Facebook claims you're playing games you aren't playing

Facebook claims you're playing games you aren't playing

Summary: Facebook recommends games to you based on what your friends are playing. Unfortunately, the Discover New Games module is lying: it often claims your friends are playing games they aren't.

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Update on February 29, 2012: Facebook says the Discover New Games module is now fixed.

Facebook's "Discover New Games" algorithm is broken. Sometimes it accurately shows what games your friends have recently played. Other times, it references a game they used to play a long time ago and have since stopped. Furthermore, there are times when Facebook appears to be outright lying.

Here's the scenario I'm seeing the most often: Facebook claims one or more of my friends plays a given game. I ask them about it. They don't play it anymore or have never heard of it before. I ask them to send me a screenshot of their installed apps on Facebook. The game in question is not listed.

You can try this yourself. Login to Facebook and head over to facebook.com/games. On the right-hand side you'll see a "Discover New Games" module that randomly generates games you should check out, based on popularity and what your friends supposedly play. It displays the full name and profile picture of friends who are playing a game you haven't installed yet, the name of the game, its thumbnail icon, and a "Play Now" link.

You can hit refresh as many times as you want to see new recommendations. You can check what apps and games you have installed (or ask your friends to check what they have) by navigating to facebook.com/settings?tab=applications (Drop down menu in the top right => Account Settings => Apps).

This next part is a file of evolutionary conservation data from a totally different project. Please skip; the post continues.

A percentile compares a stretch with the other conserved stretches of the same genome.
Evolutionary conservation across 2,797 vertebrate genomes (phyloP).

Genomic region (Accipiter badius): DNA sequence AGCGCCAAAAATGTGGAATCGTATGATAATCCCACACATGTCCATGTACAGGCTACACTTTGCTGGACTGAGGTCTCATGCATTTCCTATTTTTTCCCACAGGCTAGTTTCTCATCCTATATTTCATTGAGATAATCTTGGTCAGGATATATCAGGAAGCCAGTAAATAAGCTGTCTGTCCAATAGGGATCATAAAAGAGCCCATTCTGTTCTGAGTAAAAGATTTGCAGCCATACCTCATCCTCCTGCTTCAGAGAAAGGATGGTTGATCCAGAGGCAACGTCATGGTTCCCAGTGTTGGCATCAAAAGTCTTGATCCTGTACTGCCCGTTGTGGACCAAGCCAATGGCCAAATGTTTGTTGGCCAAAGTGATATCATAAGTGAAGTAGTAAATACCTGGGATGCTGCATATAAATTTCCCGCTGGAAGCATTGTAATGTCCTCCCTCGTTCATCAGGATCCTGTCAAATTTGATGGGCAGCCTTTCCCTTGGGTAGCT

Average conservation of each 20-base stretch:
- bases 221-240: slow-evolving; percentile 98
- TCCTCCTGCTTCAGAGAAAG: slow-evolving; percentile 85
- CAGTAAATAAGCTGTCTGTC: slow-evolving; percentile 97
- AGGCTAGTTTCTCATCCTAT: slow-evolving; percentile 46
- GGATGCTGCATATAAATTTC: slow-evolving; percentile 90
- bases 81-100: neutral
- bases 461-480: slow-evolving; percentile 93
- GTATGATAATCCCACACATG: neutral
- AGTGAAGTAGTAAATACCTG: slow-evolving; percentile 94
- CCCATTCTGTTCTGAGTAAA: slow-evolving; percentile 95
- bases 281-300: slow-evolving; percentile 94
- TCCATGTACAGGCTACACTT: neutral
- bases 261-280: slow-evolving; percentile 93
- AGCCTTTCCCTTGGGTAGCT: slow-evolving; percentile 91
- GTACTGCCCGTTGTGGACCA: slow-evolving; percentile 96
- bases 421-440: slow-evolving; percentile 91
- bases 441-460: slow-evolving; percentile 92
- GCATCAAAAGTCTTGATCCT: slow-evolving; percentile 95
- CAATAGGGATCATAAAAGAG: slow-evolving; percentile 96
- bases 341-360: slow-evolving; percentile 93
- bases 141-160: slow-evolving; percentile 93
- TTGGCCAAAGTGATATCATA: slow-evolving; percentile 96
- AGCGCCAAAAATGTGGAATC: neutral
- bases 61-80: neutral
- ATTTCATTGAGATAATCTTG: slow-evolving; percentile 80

The games in question are typically quite popular. Here's a list of all the games that Facebook has recommended to me, because my friends apparently play them: Bejeweled Blitz, CityVille, CSI: Crime City, Empires & Allies, FarmVille, Games on Mindjolt, It Girl, Nyanicorn, Restaurant City, Sorority Life, Texas HoldEm Poker, and Words With Friends. Some of these recommendations make sense given how popular the games are and who supposedly plays them, but others simply didn't add up.

One friend I called supposedly plays Restaurant City and Sorority Life on Facebook. She told me she used to play Restaurant City a long time ago but has since uninstalled it. As for Sorority Life, she's never heard of it. I asked her to check if she has either of them installed, thinking that maybe the former got installed somehow by accident. Nope, neither of the two was listed in her apps.

Facebook said another friend plays Games on Mindjolt and Texas HoldEm Poker. When I contacted him on Facebook Messenger, he told me he uninstalled the former a few weeks ago since people kept sending him chip requests. As for the latter, he says he hasn't played it for over a year. I asked him to send me a screenshot of his installed apps without uninstalling anything. He has nine apps installed. None of them are games.

Last but not least, Facebook informed me one of my friends plays CityVille. He said he's never played it before, nor has he heard of it. When I asked him to check, he was very surprised it was installed. He also noted he had an app request from a friend who plays CityVille. My friend uninstalled it, but that didn't change the fact that Facebook had already recommended the game to me even though he never played it, and that it still was recommending it to me even after he uninstalled it.

Facebook used to publish game activity directly to the user's News Feed so that all friends could see them. In September 2010, however, the site changed this functionality so that game updates were only shown to people who already play a given game. This significantly reduced the number of new users trying the game.